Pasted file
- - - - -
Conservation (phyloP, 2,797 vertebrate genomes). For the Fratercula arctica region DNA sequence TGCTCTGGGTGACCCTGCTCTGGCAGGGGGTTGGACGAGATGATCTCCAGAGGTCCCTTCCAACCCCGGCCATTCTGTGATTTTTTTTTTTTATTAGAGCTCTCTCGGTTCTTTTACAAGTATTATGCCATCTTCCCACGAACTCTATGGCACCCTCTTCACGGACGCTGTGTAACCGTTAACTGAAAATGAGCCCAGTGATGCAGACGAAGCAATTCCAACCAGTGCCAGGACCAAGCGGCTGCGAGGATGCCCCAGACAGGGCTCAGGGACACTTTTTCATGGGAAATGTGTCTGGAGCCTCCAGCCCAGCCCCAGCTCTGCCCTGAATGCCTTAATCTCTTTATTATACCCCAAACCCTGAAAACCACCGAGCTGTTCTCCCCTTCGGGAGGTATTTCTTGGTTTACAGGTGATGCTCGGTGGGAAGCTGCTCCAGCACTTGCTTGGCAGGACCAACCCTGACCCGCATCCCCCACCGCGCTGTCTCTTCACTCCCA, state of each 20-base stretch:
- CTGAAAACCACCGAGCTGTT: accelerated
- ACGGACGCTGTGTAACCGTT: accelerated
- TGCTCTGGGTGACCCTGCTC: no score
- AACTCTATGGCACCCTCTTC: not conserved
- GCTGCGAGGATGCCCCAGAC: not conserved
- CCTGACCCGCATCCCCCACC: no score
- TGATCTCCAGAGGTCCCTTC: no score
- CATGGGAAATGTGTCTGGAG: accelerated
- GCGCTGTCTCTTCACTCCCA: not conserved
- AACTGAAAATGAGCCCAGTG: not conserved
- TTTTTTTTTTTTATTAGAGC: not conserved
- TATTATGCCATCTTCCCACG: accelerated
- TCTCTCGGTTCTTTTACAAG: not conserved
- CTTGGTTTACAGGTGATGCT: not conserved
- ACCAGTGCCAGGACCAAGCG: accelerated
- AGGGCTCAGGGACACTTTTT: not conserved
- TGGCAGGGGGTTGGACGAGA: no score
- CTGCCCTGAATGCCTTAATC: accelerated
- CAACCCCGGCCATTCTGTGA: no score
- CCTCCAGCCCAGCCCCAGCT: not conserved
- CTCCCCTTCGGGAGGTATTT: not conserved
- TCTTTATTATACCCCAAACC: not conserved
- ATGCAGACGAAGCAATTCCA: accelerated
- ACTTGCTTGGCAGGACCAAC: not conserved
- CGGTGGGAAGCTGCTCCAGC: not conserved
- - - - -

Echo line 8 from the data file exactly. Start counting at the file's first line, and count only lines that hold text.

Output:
- TGATCTCCAGAGGTCCCTTC: no score